The Vampire Chronicles

Vampire Weekend
Gang of Youths
Festival Hall, West Melbourne
Monday 6 January 2014

The Vampire Chronicles
Most parents avidly track the various ‘firsts’ of their offspring; first steps, first word, first Christmas, first day of school, first day of high school, first pimple, first drunken experience etc.

Vampire Weekend Australian Tour t-shirtAnother momentous first is the first concert. This milestone has taken on greater significance since the advent of the music quiz show Rockwiz, in which host Julia Zemiro routinely asks contestants to name the first concert they attended. It is vital that your answer be either ultra cool: The Clash, Nirvana, Bob Marley, or ultra cheezy: Air Supply, The Spice Girls, One Direction. In other words, it should inspire either awe or laughter. Anything in between is pointless. Of course it’s a bit of a lottery when you’re choosing years in advance, after all, one generation’s cool is another’s corny.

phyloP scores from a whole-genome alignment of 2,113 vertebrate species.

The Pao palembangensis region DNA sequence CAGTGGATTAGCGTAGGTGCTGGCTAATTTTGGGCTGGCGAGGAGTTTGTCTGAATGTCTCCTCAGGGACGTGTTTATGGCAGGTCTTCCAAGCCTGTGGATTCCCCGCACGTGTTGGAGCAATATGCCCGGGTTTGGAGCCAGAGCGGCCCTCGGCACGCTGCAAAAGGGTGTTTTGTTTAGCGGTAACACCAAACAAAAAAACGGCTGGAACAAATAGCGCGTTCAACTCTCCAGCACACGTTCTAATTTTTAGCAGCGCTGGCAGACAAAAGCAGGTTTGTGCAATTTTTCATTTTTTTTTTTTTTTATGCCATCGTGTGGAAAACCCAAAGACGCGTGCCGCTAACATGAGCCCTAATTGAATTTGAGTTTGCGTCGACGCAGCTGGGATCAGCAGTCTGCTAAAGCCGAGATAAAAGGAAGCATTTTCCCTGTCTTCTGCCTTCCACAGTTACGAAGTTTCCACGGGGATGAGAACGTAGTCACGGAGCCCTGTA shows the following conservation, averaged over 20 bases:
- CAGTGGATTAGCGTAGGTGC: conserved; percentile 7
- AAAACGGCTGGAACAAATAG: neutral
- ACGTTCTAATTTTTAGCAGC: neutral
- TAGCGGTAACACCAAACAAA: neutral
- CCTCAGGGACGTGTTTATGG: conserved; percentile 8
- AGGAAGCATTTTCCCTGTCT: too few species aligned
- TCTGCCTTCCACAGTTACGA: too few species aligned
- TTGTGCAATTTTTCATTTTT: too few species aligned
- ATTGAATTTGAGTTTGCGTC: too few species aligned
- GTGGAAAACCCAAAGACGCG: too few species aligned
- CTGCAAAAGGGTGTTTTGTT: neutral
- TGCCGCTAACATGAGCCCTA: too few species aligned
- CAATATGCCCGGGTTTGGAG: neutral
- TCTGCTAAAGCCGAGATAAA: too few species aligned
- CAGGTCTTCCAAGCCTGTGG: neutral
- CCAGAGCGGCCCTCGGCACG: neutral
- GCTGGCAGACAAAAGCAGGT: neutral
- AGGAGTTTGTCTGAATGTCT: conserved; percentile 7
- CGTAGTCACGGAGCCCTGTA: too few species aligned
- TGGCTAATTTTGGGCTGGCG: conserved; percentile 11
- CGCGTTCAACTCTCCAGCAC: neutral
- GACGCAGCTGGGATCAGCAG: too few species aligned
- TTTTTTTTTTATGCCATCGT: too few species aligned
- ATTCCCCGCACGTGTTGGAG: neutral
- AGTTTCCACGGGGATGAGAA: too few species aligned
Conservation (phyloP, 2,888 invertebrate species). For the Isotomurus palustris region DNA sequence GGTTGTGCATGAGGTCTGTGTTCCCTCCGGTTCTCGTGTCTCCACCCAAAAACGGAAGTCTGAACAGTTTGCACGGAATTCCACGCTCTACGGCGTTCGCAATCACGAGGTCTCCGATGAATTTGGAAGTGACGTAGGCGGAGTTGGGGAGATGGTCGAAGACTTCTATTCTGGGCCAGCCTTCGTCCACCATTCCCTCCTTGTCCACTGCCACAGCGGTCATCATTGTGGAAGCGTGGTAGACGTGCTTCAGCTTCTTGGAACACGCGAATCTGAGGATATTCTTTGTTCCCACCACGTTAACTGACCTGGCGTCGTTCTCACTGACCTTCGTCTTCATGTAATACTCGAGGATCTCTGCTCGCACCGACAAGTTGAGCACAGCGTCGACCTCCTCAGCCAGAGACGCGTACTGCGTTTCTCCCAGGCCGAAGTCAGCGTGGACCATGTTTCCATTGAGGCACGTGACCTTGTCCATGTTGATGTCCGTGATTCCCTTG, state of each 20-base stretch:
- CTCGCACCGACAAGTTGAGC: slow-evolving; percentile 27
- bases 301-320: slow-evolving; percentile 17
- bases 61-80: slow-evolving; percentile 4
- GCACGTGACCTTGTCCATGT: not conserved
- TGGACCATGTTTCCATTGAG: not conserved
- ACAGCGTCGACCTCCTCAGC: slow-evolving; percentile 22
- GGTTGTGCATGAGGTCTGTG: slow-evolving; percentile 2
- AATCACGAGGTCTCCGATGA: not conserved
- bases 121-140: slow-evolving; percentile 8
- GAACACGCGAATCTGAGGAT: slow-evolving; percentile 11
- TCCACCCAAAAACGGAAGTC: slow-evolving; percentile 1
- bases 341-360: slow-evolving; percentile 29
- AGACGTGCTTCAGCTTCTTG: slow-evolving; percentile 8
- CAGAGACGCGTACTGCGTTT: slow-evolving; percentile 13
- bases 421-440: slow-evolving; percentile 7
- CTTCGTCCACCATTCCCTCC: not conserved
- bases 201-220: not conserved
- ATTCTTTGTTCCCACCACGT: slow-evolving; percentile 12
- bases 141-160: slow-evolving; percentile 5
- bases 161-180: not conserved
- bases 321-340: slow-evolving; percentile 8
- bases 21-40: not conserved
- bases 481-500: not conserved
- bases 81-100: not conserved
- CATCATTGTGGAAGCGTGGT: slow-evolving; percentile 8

My wife Angela and I were conscious of this when for Christmas in 2013 Santa decided to bestow a ticket for Vampire Weekend on our eldest son, Oscar, who was 14 at the time. Should Julia ever pose the big question to him, we hope Vampire Weekend will still have some cachet. The good news is that I also received a ticket from Santa!

Vampire Weekend, along with Gorillaz, is one of the few bands our entire family quite likes. Their latest album, Modern Vampires of the City, has been on heavy rotation in the car. We love their infectious, upbeat songs and we sing along loudly, notwithstanding that the lyrics are obtuse and make very little sense. Which is great because it doesn’t matter so much when you get them wrong – which we frequently do.